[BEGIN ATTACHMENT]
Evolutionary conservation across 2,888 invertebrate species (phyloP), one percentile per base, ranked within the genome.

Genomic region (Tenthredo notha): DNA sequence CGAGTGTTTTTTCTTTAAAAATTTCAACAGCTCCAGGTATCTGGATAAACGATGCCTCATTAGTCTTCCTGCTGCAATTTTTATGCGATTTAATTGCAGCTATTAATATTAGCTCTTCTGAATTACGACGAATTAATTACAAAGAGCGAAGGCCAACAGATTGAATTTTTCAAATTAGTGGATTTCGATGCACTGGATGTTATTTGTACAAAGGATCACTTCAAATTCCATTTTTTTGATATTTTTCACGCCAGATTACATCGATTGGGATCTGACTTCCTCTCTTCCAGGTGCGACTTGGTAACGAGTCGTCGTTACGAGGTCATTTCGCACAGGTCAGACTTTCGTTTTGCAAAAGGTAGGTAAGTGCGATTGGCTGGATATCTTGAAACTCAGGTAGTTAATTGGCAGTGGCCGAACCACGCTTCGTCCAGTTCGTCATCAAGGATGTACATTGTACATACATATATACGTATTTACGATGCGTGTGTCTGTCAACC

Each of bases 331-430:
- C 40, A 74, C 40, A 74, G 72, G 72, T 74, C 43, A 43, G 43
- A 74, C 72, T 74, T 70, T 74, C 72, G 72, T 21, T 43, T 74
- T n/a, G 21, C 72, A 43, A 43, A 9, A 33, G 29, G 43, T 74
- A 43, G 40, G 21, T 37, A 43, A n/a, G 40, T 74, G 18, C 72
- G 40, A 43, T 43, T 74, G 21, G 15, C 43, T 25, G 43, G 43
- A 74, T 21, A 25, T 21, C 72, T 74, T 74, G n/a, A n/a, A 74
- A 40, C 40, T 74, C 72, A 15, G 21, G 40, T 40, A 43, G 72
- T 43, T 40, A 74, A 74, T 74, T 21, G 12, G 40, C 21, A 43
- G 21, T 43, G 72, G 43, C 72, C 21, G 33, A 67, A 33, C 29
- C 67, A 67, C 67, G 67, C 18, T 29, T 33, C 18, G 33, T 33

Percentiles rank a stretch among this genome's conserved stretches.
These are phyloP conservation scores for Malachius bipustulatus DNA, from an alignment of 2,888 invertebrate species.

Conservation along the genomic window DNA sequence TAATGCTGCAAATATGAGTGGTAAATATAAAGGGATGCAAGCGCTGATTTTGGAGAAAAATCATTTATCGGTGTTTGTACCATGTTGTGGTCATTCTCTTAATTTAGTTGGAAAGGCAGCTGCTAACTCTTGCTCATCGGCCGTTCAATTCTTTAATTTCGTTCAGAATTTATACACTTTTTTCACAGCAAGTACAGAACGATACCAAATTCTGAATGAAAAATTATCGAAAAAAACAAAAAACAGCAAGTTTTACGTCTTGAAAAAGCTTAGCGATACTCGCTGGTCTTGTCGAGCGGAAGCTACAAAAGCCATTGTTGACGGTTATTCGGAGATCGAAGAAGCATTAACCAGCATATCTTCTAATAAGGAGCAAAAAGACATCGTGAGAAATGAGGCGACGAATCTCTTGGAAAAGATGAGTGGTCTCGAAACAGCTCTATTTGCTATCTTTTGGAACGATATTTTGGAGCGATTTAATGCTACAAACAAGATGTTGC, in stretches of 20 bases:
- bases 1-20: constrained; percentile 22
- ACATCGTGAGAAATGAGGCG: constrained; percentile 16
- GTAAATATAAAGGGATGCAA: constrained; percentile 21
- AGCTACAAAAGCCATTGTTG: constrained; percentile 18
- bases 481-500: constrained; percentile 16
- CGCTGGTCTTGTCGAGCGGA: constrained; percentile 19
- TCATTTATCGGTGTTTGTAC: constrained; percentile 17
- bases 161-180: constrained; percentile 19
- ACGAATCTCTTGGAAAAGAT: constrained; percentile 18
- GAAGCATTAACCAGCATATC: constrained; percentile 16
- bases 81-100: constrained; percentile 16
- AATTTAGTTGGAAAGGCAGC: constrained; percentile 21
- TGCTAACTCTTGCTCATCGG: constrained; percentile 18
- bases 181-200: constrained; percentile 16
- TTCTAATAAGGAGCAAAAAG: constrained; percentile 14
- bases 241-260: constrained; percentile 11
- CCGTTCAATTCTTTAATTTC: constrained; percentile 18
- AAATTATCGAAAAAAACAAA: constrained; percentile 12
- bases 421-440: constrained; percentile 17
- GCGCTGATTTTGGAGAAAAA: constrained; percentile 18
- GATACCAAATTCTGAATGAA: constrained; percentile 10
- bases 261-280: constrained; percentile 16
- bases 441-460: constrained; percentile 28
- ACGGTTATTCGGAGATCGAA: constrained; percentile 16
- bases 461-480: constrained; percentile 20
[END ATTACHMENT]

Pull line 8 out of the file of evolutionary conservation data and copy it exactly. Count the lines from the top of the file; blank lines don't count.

- G 40, A 43, T 43, T 74, G 21, G 15, C 43, T 25, G 43, G 43